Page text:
book cover
Cover Page




Aircraft Carriers






Torpedo Boats

Liberty Ships

Foreign Warships

Warships Associated With
World War II in the Pacific



Gato class

USS Cod, Cleveland, OH
(Photo by Donald A. Gairing, 1985)

Electric Boat Company, Groton, Connecticut
Name:USS Cod (SS-224)
Location:North Marginal Drive, Cleveland, Ohio
Owner:Cleveland Coordinating Committee for Cod, Inc.
Condition:Good, unaltered

Displacement:1,526 tons surface / 2,424 tons submerged
Length:312 feet
Width:27 feet (at the beam)
Mean Draft:15 feet
Machinery:Diesel-electric drive
Maximum Speed:20 knots (surface) / 9 knots (submerged)
Design Depth:300 feet
Armament:Ten Torpedo Tubes, 6 forward and 4 aft, with 14 reloads, total 24 torpedoes; 1-5”/25 caliber gun; various combinations of 40mm and 20mm antiaircraft guns.
Crew:72 enlisted, 8 officers

Launched:March 21, 1943
Commissioned:June 21, 1943


USS Cod (SS-224) was built by the Electric Boat Company of Groton, Connecticut. She was launched on March 21, 1943, and was commissioned on June 21, 1943.

USS Cod is a fleet-type submarine (built to maintain speeds averaging 17 knots) of the Gato class. The deck is teakwood, and the submarine’s exterior is painted black and haze grey. USS Cod is a pre-snorkle submarine, operating underwater on batteries, and powered by a diesel electric system.

USS Cod is now moored adjacent to the Naval Reserve Center on Lake Erie in Cleveland, Ohio. USS Cod is in good condition and is the only submarine memorial that has not been modified for civilian visitor access. Visitors to USS Cod are required to climb down one of the access hatches in a manner similar to wartime crew access. USS Cod is missing her submarine deck armament. The 5” deck gun on the boat was the type used by a surface vessel during the war and is not a submarine deck gun. With the exception of its deck guns, USS Cod retains her World War II integrity.

Role of the Submarine in World War II

In the conflict against Japan in World War II, the role and importance of the submarine forces of the United States cannot be overestimated. American submarines sank more than 600,000 tons of enemy warships and more than 5,000,000 tons of merchant shipping, thus destroying much of Japan’s ocean commerce. This was accomplished by a force that never numbered more than two percent of naval personnel engaged in the war. The American submarine war against Japan created a blockade that denied her the oil, iron ore, food, and other raw materials she needed to continue to fight. By 1945 this submarine war made it all but impossible for any Japanese ship to sail the ocean. Without this commerce and the raw materials it supplied to her war effort, Japan found it impossible to continue the war outside of the homeland. [1]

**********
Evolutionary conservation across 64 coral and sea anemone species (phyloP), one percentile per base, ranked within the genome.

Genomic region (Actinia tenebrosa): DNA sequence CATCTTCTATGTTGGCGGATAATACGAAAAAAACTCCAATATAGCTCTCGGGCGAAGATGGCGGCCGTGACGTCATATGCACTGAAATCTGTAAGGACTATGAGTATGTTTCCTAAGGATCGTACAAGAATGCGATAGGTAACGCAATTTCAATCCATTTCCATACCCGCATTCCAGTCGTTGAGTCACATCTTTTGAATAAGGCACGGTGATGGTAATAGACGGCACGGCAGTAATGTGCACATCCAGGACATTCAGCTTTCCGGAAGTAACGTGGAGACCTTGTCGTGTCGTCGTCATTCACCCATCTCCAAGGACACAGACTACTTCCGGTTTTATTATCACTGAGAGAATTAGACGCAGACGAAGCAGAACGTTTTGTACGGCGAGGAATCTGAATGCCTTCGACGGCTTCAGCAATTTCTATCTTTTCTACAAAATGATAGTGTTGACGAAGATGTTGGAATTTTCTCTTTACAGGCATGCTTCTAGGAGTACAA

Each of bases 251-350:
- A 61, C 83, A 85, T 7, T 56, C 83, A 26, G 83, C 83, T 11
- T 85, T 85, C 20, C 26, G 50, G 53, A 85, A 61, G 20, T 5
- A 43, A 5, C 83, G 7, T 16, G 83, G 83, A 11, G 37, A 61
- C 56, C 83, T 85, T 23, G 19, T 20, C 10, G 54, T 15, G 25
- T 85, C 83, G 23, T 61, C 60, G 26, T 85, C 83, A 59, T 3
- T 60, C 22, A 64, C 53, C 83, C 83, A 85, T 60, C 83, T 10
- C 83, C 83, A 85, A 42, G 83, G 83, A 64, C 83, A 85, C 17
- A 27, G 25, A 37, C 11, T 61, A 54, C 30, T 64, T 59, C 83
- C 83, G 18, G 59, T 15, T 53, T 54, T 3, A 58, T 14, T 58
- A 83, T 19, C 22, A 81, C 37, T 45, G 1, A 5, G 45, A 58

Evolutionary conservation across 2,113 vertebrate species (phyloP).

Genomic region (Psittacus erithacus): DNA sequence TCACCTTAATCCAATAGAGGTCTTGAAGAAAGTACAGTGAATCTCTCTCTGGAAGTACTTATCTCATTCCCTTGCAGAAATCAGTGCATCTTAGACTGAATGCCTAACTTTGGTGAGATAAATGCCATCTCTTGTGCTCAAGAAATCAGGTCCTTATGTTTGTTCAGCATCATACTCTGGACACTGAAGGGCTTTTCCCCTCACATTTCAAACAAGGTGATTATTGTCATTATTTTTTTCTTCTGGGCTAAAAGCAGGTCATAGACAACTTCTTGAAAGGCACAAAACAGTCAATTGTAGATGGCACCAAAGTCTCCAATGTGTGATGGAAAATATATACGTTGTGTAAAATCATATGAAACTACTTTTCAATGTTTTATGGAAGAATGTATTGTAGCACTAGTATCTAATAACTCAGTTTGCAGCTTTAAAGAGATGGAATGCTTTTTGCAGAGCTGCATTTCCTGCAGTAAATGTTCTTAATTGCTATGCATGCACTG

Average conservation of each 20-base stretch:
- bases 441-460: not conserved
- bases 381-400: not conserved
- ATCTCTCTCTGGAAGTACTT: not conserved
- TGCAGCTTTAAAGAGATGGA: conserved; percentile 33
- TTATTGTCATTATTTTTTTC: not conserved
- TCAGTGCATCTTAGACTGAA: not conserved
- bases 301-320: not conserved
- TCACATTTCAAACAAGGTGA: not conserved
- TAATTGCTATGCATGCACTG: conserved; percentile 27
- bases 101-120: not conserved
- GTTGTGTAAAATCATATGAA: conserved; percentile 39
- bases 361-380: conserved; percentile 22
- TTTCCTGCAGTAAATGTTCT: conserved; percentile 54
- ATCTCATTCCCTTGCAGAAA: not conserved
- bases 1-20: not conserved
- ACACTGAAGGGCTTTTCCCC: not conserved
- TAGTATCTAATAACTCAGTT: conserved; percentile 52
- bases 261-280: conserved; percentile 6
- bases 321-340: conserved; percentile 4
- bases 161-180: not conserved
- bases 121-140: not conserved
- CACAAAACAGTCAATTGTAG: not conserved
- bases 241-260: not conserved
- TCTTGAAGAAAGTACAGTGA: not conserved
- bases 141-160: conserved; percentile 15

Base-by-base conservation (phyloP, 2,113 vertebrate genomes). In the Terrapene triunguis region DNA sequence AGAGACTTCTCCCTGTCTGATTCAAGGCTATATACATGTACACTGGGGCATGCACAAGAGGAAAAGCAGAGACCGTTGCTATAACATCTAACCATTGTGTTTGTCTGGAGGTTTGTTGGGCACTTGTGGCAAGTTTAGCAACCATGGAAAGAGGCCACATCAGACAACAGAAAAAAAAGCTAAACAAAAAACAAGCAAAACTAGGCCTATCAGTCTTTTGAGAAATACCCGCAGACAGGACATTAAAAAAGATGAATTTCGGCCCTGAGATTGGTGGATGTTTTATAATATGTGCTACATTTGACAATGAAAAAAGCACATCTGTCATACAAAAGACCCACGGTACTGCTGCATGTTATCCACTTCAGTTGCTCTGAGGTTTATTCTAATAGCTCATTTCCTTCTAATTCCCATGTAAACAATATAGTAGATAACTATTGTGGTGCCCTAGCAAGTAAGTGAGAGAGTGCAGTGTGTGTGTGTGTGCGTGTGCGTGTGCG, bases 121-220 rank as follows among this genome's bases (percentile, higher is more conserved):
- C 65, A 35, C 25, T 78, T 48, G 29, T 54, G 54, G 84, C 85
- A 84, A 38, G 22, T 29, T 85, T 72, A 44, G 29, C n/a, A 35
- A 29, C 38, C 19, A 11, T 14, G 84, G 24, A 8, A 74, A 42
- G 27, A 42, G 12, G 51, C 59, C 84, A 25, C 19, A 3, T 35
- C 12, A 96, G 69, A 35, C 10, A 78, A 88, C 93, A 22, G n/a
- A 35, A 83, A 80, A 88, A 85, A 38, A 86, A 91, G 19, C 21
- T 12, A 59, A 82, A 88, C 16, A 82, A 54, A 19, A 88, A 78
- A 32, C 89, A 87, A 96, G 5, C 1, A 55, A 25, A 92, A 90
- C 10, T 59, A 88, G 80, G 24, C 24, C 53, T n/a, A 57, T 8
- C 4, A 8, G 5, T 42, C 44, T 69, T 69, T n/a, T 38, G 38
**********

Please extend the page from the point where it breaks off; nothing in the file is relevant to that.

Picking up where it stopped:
USS Cod represents U.S. submarine forces that fought against Japan in World War II for the following reasons:

  1. USS Cod conducted 7 war patrols and sank 8 Japanese ships totaling 26,985 tons of shipping. USS Cod was awarded 7 battle stars for her World War II service.

  2. USS Cod (SS-224) is the lowest numbered World War II submarine preserved today.

  3. USS Cod is in good condition, and with the exception of her missing deck guns, retains her World War II integrity. USS Cod is the only World War II submarine that has not been altered to accommodate civilian visitor access.


Drew Middleton, Submarine--The Ultimate Navy Weapon--Its Past Future (Chicago, Illinois: Playboy Press, 1976), pp. 109-12.

Edwin P. Hoyt, Submarines at War--The History of the American Silent Service (New York: Stein and Day, 1983), pp. 297-98.

Richard H. O’Kane, Clear the Bridge (New York: Bantam Books, 1981), pp. 465-67.


Alden, John A. The Fleet Submarine in the U.S. Navy--a Design and Construction History. Annapolis, Maryland: Naval Institute Press, 1979.

Bagnasco, Erminio. Submarines of World War II. London, England: Arms and Armour Press, 1977.

Blair, Clay, Jr. Silent Victory--The U.S. Submarine War Against Japan. Philadelphia, Pennsylvania: J. B. Lippincott Company, 1975.

Hoyt, Edwin P. Submarine at War--The History of the American Silent Service. New York: Stein and Day, 1983.

Middleton, Drew. Submarine--The Ultimate Naval Weapon-Its Past, Present, and Future. Chicago, Illinois: Playboy Press, 1976.

Roscoe, Theodore. United States Submarine Operations in World War II. Annapolis, Maryland: United States Naval Institute, 1965.




(click on the above photographs for a more detailed view)

USS Bowfin Continue


Last Modified: Fri, Aug 25 2000 12:00:00 pm PDT

ParkNet Home